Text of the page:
Cooking with the Muse Combines Literature and Cuisine

This gorgeous 500-page cookbook with 150 international recipes and full-color photographs, also contains culinary poetry, essays and historical information.

A Sumptuous Gathering of Seasonal Recipes, Culinary Poetry and Literary Fare

This gorgeous 500-page cookbook with 150 international recipes and full-color photographs contains culinary poetry, essays and historical information relevant to the ingredients in the recipes. Not only do the appealing recipes use seasonal produce, pasture-raised animals, wild seafood and traditional fats, but this book is one hell of a good read.

Cooking With The Muse is divided by season. For example, you will find apples and corn highlighted in autumn; root vegetables in the winter; asparagus and lamb in the spring; and salads and fruits in the summer. Global dishes include Vietnamese Chicken Pho, Moroccan Braised Lamb shanks or Short Ribs, Goan Green Coconut Fish Curry and Turkish Cherry Tomato Salad with Pomegranate Molasses Dressing.

Chef Myra Kornfeld has authored three previous cookbooks: The Healthy Hedonist, The Healthy Hedonist Holidays, and The Voluptuous Vegan. She teaches in the graduate nutrition program at the Maryland University of Integrative Health and The Natural Gourmet Institute. Poet, critic, and professor, Stephen Massimilla teaches literature, food ethics, and writing at Columbia University and the New School.

Here is a recipe from the book along with sample poetry by Stephen Massimilla:
Local Market Sea Trout
Ice-ribbed vessel—prow
flashing among waves and waves
of spring lettuces.

Seasonal Haiku
Spring blurring branches—
drizzled skies, cool drops plopping
in the eyes of fish.

Sea Trout in Miso
This recipe is simple-seeming, like a haiku. As Japanese chefs know, there is a term, umami, for the fifth “meaty” taste, as exemplified by the miso in this dish. (see the Poet’s Note.) As Japanese poets know, there is another term, mono no aware, for mixed emotional flavors, frequently translated as “the ‘ahh-ness’ of things,” the sweet sadness in empathizing with the beauty of what must pass away. This quality is exemplified in the freshness of the fish and spring greens.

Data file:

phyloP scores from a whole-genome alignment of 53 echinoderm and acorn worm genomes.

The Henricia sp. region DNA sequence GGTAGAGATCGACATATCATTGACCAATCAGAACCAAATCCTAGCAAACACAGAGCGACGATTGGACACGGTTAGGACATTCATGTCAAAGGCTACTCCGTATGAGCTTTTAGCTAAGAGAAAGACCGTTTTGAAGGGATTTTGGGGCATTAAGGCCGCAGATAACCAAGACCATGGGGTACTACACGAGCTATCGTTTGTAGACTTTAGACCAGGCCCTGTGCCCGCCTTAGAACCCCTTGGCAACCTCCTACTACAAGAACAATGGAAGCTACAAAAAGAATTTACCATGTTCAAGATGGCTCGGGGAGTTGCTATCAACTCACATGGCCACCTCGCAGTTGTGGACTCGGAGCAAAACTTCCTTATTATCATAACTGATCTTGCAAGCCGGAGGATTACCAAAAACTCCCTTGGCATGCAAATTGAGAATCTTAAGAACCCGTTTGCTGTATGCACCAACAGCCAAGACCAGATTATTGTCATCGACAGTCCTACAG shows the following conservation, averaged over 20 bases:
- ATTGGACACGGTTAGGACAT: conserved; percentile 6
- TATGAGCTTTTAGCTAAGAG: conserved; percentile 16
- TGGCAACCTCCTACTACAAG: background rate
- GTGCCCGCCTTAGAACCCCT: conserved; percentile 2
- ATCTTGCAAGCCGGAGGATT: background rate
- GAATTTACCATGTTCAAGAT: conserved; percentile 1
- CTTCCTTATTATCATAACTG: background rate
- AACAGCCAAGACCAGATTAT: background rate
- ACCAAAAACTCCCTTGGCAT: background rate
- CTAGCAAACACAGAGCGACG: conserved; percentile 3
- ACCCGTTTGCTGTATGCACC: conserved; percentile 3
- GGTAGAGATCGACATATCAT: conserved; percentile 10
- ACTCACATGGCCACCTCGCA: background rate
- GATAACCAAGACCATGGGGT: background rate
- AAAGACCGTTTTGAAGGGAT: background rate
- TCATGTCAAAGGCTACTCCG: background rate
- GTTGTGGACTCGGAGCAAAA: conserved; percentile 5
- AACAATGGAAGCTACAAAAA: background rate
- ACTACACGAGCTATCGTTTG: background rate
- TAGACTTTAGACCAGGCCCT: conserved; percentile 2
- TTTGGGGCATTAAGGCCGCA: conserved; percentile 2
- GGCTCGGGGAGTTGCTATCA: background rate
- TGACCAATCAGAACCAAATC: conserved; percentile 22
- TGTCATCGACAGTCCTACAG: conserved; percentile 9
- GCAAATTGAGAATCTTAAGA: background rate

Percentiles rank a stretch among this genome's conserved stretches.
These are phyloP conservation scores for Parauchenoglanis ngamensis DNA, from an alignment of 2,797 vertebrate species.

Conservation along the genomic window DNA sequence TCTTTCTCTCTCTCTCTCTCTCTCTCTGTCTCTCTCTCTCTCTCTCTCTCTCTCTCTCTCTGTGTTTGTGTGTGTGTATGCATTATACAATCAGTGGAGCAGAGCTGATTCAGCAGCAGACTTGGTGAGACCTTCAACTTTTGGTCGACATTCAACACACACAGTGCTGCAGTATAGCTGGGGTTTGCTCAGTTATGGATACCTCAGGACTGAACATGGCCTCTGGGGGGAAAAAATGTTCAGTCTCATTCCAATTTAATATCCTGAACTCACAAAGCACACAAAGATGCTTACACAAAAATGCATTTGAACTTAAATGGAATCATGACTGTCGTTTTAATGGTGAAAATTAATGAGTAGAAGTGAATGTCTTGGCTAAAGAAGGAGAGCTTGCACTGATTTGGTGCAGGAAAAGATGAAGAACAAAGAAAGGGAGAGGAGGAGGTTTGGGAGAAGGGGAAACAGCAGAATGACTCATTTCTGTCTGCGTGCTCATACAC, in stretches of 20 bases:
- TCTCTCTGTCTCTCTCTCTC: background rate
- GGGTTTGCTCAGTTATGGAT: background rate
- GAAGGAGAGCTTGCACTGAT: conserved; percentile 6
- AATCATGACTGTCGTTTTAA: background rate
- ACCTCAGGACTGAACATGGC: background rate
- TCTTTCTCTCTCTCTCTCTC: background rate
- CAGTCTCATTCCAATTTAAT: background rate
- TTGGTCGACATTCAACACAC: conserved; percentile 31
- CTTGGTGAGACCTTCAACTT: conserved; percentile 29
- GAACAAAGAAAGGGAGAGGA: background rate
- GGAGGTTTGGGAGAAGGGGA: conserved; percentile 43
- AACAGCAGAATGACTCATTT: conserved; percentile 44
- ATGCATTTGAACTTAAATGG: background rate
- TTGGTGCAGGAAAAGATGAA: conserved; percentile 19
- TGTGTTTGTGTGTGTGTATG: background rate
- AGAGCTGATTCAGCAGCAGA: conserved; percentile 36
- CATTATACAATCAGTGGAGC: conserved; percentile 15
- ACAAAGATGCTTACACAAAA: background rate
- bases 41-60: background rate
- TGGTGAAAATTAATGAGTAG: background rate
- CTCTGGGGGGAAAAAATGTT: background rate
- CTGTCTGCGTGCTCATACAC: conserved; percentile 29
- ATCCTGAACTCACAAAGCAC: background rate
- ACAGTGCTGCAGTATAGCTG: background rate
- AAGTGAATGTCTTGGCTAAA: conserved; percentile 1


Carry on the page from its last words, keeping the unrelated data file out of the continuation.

This Japanese-inspired dish features market sea trout, also known as weak fish. It’s gently braised with ginger, leeks, shoyu, and sake; it is then finished with miso and fresh greens such as bok choy or tat soi. This easy-to-make, one-pot meal requires only a bit of rice to round everything out.

Sea trout is an omega-3-rich fatty fish, but mackerel, blue fish, or black cod are delicious in this recipe as well.  The miso glaze is robust enough to tame the assertive fish and bring out its rich flavor.

Serves 4
2 tablespoons shoyu (natural soy sauce) or tamari
3 tablespoons sake or mirin
1 cup water
2 teaspoons natural brown sugar (preferably maple or succanat or coconut)
4 (5-ounce) sea trout, weakfish, mackerel, bluefish, or black cod fillets, skinned
1 cup leeks thinly sliced, white and light green part only
2 tablespoons minced peeled fresh ginger
3 tablespoons sweet white miso, or any light or mellow miso
½ pound spring greens (such as tat soi, bok choi, or braising mix)
¼ cup thinly sliced scallions (whites and greens)
Handful of pea shoots, for garnish.

1. Whisk together the shoyu, sake, water, and sugar in a large straight-sided skillet. Bring to a boil.
2. Lower the heat to a simmer and add the trout along with the leeks and ginger. Cover and simmer gently until the fish is cooked through, about 5 minutes (depending on the thickness of the fish).
3. Gently remove the fish from the skillet. Whisk the miso thoroughly into the pan liquid. Raise the heat. Add the greens and simmer rapidly, uncovered, until the sauce is thickened, 2 to 3 minutes.
4. Serve the fish hot on a bed of the sauce and spoon some greens over the tops of each fillet as well. Garnish with a sprinkling of scallions, and pea shoots, if using.

Poet’s Note
Scholars believe that miso was first developed in China 2,000 years ago. Confucius approved of it. It is said to have been brought to Japan, along with Buddhism, in the 6th century.

The fermented paste of soy beans and a grain such as rice or barley, miso is traditionally aged anywhere from three months to three years. In this dish, use the younger “sweet” or “mellow” varieties (look for those words, or “light” on the label), which have been aged for only about three months.

Miso is high not only in protein and vitamins; it lends more to this dish than a combination of saltiness and sweet fruitiness, more than the sum of its savors. Distinct from foods that impart only sweetness, sourness, saltiness, and/or bitterness, miso imparts a hint of umami, which means “yummy” in Japanese. Contesting Democritus, Plato, and Aristotle, the great French chef August Escoffier discovered this fifth savory taste, that of naturally occurring glutamates. A Japanese chemist later verified its existence, giving it a name that sounds quite poetic and exotic to non-Japanese speakers.

By Myra Kornfeld and Stephen Massimilla
Published by Tupelo Press

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